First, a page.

# the design of a 4-bar mechanism¶

Given two pivot points and five precision points for the coupler, the design problem asks to determine the lengths of the bars that allow the coupler to pass through the given precision points.

This chapter presents a *use case* for phcpy.
The equations are generated with `sympy`

and the plots are made with `matplotlib`

.

The system is taken from a paper by A.P. Morgan and C.W. Wampler
on **Solving a Planar Four-Bar Design Using Continuation**, published in
the *Journal of Mechanical Design*, volume 112, pages 544-550, 1990.
In Fig. 5, the precision points are
taken from Problem 7 in the paper.

The first plot in Fig. 5,
at the top leftmost corner shows the five precision points,
labeled with the numbers 0, 1, 2, 3, and 4.
The two white triangles in each plot represent the fixed pivots.
The next five plots show one position of the 4-bar mechanism.
Each position passes through one of the prescribed precision points.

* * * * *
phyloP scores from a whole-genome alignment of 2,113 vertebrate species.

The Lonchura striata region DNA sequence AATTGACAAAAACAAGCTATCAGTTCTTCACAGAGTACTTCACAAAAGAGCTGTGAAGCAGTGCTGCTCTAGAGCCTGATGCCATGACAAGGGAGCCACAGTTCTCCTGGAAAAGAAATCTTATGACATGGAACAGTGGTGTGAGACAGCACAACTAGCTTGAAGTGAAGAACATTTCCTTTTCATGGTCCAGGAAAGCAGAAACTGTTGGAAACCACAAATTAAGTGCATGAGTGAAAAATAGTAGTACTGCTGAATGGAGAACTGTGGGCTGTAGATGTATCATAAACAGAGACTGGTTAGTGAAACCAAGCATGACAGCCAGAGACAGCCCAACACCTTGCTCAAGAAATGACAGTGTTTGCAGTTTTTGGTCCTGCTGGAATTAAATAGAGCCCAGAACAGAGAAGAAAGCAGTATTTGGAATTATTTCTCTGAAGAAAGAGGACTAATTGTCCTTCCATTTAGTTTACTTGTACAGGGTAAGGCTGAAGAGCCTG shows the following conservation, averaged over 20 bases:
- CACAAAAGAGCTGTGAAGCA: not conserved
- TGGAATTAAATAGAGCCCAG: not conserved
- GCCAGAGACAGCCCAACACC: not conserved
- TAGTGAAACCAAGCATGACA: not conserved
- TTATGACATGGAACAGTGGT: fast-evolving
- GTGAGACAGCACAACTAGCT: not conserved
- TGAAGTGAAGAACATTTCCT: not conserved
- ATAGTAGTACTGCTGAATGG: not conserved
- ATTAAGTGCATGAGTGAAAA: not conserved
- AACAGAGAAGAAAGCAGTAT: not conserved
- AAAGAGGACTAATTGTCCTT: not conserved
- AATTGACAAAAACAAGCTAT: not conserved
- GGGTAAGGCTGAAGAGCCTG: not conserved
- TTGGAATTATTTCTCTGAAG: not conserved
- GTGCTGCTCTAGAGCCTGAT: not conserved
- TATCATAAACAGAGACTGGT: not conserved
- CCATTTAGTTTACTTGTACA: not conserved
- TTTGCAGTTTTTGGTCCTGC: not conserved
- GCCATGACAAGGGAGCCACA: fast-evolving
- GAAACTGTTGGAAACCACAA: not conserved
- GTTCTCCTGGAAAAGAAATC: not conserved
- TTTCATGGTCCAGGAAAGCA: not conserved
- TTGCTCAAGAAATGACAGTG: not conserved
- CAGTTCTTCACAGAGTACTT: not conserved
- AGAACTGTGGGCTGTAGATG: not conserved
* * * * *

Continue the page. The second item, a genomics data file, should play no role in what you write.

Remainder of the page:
The rotation angles and the coordinates for `x`

and `y`

for the
initial position are obtained as solutions of a polynomial system.

For the formulation of the equations we follow the notation of the problem statement in the second section of the paper by Morgan and Wampler. The first pivot point is fixed at the origin and the coordinates of the other fixed pivot point are in \(a = (a_1, a_2)\). The coordinates of the five precision points are denoted by \(d_0, d_1, d_2, d_3,\) and \(d_4\). All vectors are column vectors and the superscript \(T\) denotes the transpose. The planar rotation matrices are defined by

where \(c_j\) and \(s_j\) are respectively the cosines and sines of the rotation angles. The first four equations express the relationship between cosines and sines in the identities

The second group of equations involves the vector \(x = (x_1, x_2)\) of variables. The first bar in the mechanism is between the pivots. The line segment between the first pivot at \((0, 0)\) and \(x\) represents the second bar in the 4-bar mechanism.

The third bar in the mechanism is represented between \(x\) and \(y = (y_1, y_2)\) and the fourth bar connects \(y\) and the second pivot at \(a\). The third group of equations involving \(y\) is defined by